As an additional demonstration of maintenance, Louisiana references the EPA modeling conducted for CAIR, in the maintenance plan submittals. Louisiana is a state that must implement CAIR, and the EPA CAIR modeling indicates that all Louisiana parishes will be in attainment with the 8-hour ozone standard by 2010, with continued attainment projected through 2015. This analysis is consistent with the projections discussed above in (a) Attainment Inventory.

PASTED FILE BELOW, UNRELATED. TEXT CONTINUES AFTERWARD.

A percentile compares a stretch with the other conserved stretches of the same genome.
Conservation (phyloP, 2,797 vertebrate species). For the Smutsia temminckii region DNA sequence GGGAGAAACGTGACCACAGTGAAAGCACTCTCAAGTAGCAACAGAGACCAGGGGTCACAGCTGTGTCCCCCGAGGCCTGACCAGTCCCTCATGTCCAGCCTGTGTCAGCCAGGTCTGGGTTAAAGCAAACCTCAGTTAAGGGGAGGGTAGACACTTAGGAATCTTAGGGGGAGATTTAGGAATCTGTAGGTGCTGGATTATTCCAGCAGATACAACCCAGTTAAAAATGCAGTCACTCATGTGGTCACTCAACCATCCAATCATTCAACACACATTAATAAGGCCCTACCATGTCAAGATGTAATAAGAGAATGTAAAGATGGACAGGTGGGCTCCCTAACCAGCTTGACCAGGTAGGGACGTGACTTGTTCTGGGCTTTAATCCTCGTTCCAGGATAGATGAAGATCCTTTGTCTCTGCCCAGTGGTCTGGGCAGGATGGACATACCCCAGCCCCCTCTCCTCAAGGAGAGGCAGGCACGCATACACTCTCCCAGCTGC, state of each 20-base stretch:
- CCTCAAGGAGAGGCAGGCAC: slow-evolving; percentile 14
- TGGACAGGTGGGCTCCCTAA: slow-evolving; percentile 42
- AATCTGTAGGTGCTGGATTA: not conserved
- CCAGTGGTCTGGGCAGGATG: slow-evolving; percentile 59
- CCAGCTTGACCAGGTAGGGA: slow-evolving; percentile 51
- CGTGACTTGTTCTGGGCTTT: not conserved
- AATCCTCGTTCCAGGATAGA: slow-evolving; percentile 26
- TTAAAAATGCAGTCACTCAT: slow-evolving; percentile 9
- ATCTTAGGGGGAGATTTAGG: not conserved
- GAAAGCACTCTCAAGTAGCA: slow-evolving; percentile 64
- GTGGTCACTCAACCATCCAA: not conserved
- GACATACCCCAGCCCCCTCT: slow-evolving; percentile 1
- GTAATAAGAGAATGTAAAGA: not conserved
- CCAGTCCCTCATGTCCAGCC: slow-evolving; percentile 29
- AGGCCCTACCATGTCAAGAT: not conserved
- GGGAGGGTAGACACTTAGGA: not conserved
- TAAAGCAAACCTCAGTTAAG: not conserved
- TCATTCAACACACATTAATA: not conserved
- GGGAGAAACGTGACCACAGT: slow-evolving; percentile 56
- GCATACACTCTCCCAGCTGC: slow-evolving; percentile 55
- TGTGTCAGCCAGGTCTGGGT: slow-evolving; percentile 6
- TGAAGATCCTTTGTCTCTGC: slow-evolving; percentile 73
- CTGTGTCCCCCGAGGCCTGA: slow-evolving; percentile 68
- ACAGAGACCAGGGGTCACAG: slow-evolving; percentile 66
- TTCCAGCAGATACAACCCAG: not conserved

(c) Ambient Air Quality Monitoring. The State of Louisiana has committed in its maintenance plans for Lafayette and Lafourche Parishes to continue operation of an appropriate, EPA-approved, ozone monitoring network and to work with EPA in compliance with 40 CFR Part 58 with regard to the continued adequacy of the network, if additional monitoring is needed, and when monitoring can be discontinued. The 8-hour ozone NAAQS is 0.08 ppm based on the three-year average of the fourth-highest daily maximum 8-hour average ozone concentration measured at each monitor within an area. The standard is considered to be attained at 84 parts per billion (ppb).